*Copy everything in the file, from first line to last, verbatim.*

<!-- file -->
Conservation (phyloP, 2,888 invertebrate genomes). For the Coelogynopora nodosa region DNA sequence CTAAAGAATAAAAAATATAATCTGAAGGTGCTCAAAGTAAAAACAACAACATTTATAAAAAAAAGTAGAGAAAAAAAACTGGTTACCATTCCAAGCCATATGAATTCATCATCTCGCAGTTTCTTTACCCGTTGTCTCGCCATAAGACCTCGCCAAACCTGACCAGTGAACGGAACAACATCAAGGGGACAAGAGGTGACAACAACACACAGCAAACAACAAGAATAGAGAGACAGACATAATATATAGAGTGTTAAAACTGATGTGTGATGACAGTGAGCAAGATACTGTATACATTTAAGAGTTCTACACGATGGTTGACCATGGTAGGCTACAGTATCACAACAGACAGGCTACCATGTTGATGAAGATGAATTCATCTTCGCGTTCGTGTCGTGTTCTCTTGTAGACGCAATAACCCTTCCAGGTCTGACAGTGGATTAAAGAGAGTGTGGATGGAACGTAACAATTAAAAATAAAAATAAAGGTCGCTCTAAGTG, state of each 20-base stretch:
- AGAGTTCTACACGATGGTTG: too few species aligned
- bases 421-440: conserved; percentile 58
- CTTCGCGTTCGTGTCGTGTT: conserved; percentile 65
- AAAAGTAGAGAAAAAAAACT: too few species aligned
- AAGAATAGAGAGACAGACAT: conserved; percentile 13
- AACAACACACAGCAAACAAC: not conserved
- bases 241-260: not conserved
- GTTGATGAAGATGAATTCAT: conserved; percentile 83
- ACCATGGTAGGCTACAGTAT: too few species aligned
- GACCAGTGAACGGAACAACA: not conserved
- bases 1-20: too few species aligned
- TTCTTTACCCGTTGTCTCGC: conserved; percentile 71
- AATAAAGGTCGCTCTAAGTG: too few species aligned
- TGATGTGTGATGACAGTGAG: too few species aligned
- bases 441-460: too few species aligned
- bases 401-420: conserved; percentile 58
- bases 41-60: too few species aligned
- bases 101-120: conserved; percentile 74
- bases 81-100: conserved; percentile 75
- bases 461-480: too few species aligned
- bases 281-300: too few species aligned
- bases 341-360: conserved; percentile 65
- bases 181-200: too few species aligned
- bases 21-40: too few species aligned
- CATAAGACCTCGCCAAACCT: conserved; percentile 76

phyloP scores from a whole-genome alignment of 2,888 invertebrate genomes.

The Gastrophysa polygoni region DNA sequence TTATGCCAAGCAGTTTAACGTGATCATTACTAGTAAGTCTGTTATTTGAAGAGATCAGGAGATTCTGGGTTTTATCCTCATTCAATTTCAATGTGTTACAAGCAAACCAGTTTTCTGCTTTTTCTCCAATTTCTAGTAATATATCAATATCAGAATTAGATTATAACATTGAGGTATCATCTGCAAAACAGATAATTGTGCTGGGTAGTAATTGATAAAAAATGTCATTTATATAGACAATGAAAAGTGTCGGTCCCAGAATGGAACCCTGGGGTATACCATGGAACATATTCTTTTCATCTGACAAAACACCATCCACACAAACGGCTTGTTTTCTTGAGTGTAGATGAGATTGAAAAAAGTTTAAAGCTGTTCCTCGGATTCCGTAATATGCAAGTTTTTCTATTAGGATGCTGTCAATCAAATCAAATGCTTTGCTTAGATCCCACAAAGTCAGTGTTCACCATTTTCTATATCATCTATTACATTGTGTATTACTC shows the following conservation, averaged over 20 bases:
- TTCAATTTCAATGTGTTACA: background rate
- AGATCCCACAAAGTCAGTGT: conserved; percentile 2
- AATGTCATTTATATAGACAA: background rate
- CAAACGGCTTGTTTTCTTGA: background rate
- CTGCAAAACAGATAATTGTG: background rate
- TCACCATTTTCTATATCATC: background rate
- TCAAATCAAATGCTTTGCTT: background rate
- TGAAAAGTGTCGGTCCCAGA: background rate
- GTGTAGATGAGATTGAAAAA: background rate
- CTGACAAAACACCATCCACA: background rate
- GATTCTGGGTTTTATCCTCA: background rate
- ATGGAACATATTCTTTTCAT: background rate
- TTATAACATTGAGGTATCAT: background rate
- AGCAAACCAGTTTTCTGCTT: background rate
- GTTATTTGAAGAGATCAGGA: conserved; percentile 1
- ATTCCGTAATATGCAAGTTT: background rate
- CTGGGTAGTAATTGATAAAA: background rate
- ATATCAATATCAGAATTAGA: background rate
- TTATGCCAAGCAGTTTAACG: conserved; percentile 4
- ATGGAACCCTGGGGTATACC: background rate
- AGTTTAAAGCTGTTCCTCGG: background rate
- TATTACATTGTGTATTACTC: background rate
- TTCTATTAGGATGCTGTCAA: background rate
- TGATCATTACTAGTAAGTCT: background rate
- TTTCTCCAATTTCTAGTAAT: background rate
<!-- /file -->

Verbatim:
Conservation (phyloP, 2,888 invertebrate genomes). For the Coelogynopora nodosa region DNA sequence CTAAAGAATAAAAAATATAATCTGAAGGTGCTCAAAGTAAAAACAACAACATTTATAAAAAAAAGTAGAGAAAAAAAACTGGTTACCATTCCAAGCCATATGAATTCATCATCTCGCAGTTTCTTTACCCGTTGTCTCGCCATAAGACCTCGCCAAACCTGACCAGTGAACGGAACAACATCAAGGGGACAAGAGGTGACAACAACACACAGCAAACAACAAGAATAGAGAGACAGACATAATATATAGAGTGTTAAAACTGATGTGTGATGACAGTGAGCAAGATACTGTATACATTTAAGAGTTCTACACGATGGTTGACCATGGTAGGCTACAGTATCACAACAGACAGGCTACCATGTTGATGAAGATGAATTCATCTTCGCGTTCGTGTCGTGTTCTCTTGTAGACGCAATAACCCTTCCAGGTCTGACAGTGGATTAAAGAGAGTGTGGATGGAACGTAACAATTAAAAATAAAAATAAAGGTCGCTCTAAGTG, state of each 20-base stretch:
- AGAGTTCTACACGATGGTTG: too few species aligned
- bases 421-440: conserved; percentile 58
- CTTCGCGTTCGTGTCGTGTT: conserved; percentile 65
- AAAAGTAGAGAAAAAAAACT: too few species aligned
- AAGAATAGAGAGACAGACAT: conserved; percentile 13
- AACAACACACAGCAAACAAC: not conserved
- bases 241-260: not conserved
- GTTGATGAAGATGAATTCAT: conserved; percentile 83
- ACCATGGTAGGCTACAGTAT: too few species aligned
- GACCAGTGAACGGAACAACA: not conserved
- bases 1-20: too few species aligned
- TTCTTTACCCGTTGTCTCGC: conserved; percentile 71
- AATAAAGGTCGCTCTAAGTG: too few species aligned
- TGATGTGTGATGACAGTGAG: too few species aligned
- bases 441-460: too few species aligned
- bases 401-420: conserved; percentile 58
- bases 41-60: too few species aligned
- bases 101-120: conserved; percentile 74
- bases 81-100: conserved; percentile 75
- bases 461-480: too few species aligned
- bases 281-300: too few species aligned
- bases 341-360: conserved; percentile 65
- bases 181-200: too few species aligned
- bases 21-40: too few species aligned
- CATAAGACCTCGCCAAACCT: conserved; percentile 76

phyloP scores from a whole-genome alignment of 2,888 invertebrate genomes.

The Gastrophysa polygoni region DNA sequence TTATGCCAAGCAGTTTAACGTGATCATTACTAGTAAGTCTGTTATTTGAAGAGATCAGGAGATTCTGGGTTTTATCCTCATTCAATTTCAATGTGTTACAAGCAAACCAGTTTTCTGCTTTTTCTCCAATTTCTAGTAATATATCAATATCAGAATTAGATTATAACATTGAGGTATCATCTGCAAAACAGATAATTGTGCTGGGTAGTAATTGATAAAAAATGTCATTTATATAGACAATGAAAAGTGTCGGTCCCAGAATGGAACCCTGGGGTATACCATGGAACATATTCTTTTCATCTGACAAAACACCATCCACACAAACGGCTTGTTTTCTTGAGTGTAGATGAGATTGAAAAAAGTTTAAAGCTGTTCCTCGGATTCCGTAATATGCAAGTTTTTCTATTAGGATGCTGTCAATCAAATCAAATGCTTTGCTTAGATCCCACAAAGTCAGTGTTCACCATTTTCTATATCATCTATTACATTGTGTATTACTC shows the following conservation, averaged over 20 bases:
- TTCAATTTCAATGTGTTACA: background rate
- AGATCCCACAAAGTCAGTGT: conserved; percentile 2
- AATGTCATTTATATAGACAA: background rate
- CAAACGGCTTGTTTTCTTGA: background rate
- CTGCAAAACAGATAATTGTG: background rate
- TCACCATTTTCTATATCATC: background rate
- TCAAATCAAATGCTTTGCTT: background rate
- TGAAAAGTGTCGGTCCCAGA: background rate
- GTGTAGATGAGATTGAAAAA: background rate
- CTGACAAAACACCATCCACA: background rate
- GATTCTGGGTTTTATCCTCA: background rate
- ATGGAACATATTCTTTTCAT: background rate
- TTATAACATTGAGGTATCAT: background rate
- AGCAAACCAGTTTTCTGCTT: background rate
- GTTATTTGAAGAGATCAGGA: conserved; percentile 1
- ATTCCGTAATATGCAAGTTT: background rate
- CTGGGTAGTAATTGATAAAA: background rate
- ATATCAATATCAGAATTAGA: background rate
- TTATGCCAAGCAGTTTAACG: conserved; percentile 4
- ATGGAACCCTGGGGTATACC: background rate
- AGTTTAAAGCTGTTCCTCGG: background rate
- TATTACATTGTGTATTACTC: background rate
- TTCTATTAGGATGCTGTCAA: background rate
- TGATCATTACTAGTAAGTCT: background rate
- TTTCTCCAATTTCTAGTAAT: background rate